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Johnson & Johnson says tests find no asbestos in baby talc

PT Jyothi Datta Mumbai | Updated on November 05, 2019

J&J said that 15 new tests from the same bottle of Johnson’s Baby Powder previously tested by the US regulator found no asbestos. File Photo   -  Reuters

Contradicts USFDA findings on tests conducted on the same talc bottle; consumers await regulatory all-clear

Late last week, Johnson and Johnson (J&J) said it had conducted over 60 new tests on the same bottle of baby powder previously tested by the United States Food and Drug Administration (USFDA), but found no asbestos.

This round of testing had followed a voluntary recall of the product by J&J, after the USFDA had found that a sample from one lot of the product contained chrysotile fibres, a type of asbestos. “Consumers who have Johnson’s Baby Powder lot #22318RB should stop using it immediately and contact Johnson & Johnson for a refund. The FDA stands by the quality of its testing and results and is not aware of any adverse events relating to exposure to the lot of affected products,” the USFDA had said.

Read more: Johnson & Johnson to recall single lot of baby powder in US as FDA finds traces of asbestos

Against this backdrop, J&J’s latest test findings may bring it some cheer, as the multinational remains locked in litigation in the US over possible links between its talcum powder and ovarian cancer. However, the test findings may not quite clear the air of confusion that continues to linger over baby talc and other such talcs that crowd the marketplace.

In the US, the loop will need to be closed with the USFDA, which had raised the red flag on the baby talc. And in India, say regulatory experts, the Drug Controller General of India needs to send out a clear advisory on whether talc products are safe to use.

Regulators’ nod needed

In it’s latest clarification, J&J said that 15 new tests from the same bottle of Johnson’s Baby Powder previously tested by the US regulator found no asbestos. An additional 48 new laboratory tests of samples from the single lot of Johnson’s Baby Powder that the company had voluntarily recalled (Lot #22318RB) also confirm that the product does not contain asbestos. “These tests were conducted by two third-party laboratories as part of the Company’s ongoing testing and investigation,” the company said.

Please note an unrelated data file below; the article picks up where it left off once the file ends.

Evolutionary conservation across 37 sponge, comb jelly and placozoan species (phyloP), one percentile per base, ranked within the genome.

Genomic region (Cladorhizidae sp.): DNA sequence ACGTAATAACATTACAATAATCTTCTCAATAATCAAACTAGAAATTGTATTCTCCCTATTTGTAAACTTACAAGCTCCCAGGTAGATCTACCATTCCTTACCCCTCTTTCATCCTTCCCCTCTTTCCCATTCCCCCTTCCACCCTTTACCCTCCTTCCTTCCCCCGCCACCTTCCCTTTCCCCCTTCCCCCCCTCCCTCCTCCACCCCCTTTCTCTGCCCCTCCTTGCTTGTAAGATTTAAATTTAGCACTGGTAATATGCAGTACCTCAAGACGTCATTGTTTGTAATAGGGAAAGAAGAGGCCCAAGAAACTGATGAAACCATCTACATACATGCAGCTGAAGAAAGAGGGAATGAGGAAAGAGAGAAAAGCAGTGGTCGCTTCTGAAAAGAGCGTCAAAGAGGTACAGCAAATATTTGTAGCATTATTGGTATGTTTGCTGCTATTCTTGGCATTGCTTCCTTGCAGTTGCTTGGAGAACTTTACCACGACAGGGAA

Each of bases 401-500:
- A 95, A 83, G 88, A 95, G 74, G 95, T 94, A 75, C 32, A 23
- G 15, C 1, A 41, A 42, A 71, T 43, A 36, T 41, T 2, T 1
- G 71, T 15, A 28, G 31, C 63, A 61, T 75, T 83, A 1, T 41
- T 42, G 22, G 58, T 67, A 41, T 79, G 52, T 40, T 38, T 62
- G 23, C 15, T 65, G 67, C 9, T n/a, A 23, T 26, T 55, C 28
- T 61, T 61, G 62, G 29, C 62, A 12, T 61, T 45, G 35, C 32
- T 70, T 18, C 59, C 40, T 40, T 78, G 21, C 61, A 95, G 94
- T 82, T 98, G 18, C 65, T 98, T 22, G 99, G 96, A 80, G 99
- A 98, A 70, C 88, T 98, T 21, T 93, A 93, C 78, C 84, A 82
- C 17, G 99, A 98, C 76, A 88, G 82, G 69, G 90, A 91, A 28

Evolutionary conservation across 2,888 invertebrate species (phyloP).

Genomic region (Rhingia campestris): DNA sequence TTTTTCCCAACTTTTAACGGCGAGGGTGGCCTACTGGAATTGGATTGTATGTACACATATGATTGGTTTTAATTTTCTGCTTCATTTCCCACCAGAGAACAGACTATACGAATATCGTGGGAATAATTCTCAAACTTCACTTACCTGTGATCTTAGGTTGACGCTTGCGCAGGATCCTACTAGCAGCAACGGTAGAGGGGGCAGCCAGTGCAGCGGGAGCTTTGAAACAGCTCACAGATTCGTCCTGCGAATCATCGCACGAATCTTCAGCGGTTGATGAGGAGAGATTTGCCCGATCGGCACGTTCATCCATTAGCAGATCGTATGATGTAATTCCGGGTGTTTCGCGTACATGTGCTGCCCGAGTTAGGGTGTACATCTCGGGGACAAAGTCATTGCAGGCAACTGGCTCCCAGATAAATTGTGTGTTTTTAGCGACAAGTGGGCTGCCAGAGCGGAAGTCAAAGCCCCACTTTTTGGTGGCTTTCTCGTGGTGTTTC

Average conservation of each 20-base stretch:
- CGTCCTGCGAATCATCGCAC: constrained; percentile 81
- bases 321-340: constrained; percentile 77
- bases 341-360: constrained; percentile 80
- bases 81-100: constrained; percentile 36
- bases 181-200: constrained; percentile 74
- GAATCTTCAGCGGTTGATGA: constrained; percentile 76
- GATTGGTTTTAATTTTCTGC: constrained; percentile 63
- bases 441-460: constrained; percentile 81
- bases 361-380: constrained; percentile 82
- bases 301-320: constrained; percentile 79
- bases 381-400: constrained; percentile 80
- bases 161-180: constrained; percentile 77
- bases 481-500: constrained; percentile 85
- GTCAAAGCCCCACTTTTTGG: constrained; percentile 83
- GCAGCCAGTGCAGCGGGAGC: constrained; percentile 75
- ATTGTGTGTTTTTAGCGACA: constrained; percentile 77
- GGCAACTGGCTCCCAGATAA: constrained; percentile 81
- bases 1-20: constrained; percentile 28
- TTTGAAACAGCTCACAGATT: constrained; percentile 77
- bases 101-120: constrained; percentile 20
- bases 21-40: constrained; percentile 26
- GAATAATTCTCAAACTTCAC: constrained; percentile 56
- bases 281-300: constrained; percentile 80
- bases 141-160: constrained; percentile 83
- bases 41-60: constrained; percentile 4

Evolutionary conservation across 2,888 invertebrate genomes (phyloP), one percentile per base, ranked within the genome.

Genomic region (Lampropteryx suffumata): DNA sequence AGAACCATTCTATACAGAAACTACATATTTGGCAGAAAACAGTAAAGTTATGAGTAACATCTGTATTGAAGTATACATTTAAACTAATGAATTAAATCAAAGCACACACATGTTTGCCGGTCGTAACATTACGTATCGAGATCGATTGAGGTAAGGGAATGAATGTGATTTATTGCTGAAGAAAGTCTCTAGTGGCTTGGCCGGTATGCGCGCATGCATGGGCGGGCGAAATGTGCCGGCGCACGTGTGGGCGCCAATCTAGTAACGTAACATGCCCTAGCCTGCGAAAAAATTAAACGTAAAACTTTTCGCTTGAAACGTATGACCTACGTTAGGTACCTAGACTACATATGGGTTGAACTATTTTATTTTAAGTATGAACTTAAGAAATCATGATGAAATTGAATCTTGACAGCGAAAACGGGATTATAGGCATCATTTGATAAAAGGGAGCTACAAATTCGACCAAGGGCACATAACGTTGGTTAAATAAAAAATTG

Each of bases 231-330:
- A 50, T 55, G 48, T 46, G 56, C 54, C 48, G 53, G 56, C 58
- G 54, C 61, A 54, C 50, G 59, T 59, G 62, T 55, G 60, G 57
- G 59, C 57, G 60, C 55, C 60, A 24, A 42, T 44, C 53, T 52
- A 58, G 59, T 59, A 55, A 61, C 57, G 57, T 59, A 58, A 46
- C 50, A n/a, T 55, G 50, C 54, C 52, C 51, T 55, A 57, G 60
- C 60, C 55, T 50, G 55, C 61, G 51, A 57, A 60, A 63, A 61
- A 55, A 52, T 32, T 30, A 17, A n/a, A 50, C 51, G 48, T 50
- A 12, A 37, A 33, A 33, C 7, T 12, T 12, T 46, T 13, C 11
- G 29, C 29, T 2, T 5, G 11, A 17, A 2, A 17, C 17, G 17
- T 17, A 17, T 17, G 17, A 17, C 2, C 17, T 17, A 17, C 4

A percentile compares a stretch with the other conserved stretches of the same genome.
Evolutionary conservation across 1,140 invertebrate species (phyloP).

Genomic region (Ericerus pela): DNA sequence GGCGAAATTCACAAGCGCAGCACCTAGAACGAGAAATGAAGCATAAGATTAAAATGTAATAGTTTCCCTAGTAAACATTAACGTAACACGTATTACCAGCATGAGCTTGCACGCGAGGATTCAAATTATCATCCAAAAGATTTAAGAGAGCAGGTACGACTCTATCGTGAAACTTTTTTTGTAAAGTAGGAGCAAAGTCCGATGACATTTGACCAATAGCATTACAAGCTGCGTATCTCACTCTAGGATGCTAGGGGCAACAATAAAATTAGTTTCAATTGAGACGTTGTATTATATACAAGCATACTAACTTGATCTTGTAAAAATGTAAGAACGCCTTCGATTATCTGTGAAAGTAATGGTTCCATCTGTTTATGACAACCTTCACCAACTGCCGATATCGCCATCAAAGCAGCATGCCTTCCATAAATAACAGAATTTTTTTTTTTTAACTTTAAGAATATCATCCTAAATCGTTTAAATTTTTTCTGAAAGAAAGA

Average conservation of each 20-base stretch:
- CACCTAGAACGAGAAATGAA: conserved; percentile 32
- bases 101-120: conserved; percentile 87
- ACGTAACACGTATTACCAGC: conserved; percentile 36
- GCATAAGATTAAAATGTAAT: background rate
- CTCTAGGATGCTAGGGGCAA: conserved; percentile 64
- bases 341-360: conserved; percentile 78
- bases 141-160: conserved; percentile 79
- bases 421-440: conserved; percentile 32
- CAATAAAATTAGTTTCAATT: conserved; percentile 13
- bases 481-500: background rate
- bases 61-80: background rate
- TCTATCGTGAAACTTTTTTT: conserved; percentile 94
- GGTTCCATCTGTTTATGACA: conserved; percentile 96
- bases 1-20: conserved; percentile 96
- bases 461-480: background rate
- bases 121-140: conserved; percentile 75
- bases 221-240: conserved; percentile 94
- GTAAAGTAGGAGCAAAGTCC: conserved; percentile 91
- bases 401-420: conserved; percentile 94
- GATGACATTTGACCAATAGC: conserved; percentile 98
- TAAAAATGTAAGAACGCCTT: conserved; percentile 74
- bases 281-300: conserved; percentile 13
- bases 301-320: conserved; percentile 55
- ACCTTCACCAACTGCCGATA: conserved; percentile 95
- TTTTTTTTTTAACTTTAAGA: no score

But former Maharashtra FDA Commissioner Mahesh Zagade, who had hauled up baby talc years ago for another harmful ingredient, pointed out that consumers cannot take the company’s word for it and would need an “all clear” from a regulatory authority.

Besides, it’s not just about a single brand of talcum powder being under scrutiny, he said, adding that the DCGI needed to send out an advisory on other similar talcum products in the market as well.

What the FDA says

The USFDA has explained the powder-asbestos link and the reason to worry: “During talc mining, if talc mining sites are not selected carefully and steps are not taken to purify the talc ore sufficiently, the talc may be contaminated with asbestos. Asbestos is a known carcinogen.” The FDA has been testing talc-containing cosmetic products for asbestos. “Not all talc contains asbestos and the majority of product samples tested by the FDA did not contain asbestos,” it clarified.

Related news: Baby talc and the asbestos concern

J&J further pointed out that its tests also demonstrated that positive results were possible due to lab contamination. The contracted labs conducted a number of tests of the recalled lot of Johnson’s Baby Powder utilising Transmission Electron Microscopy (TEM), Powder X-Ray Diffraction (XRD) and Polarised Light Microscopy (PLM) testing, J&J said.

But one of the laboratories deviated from their normal protocol by using an auxiliary room (not the standard separation room). “In that auxiliary room, five samples were prepared, and three initially tested positive for asbestos. Upon this finding, the laboratory undertook an investigation and determined that a portable air conditioner in use during sample preparation in the auxiliary room was contaminated with asbestos. No asbestos was detected in any of the samples when prepared in the standard room,” J&J said.

As evidence is placed on either side of the safety argument involving baby talc, consumers will be looking for clarity from the regulators before they use it on their babies or themselves.

Published on November 05, 2019

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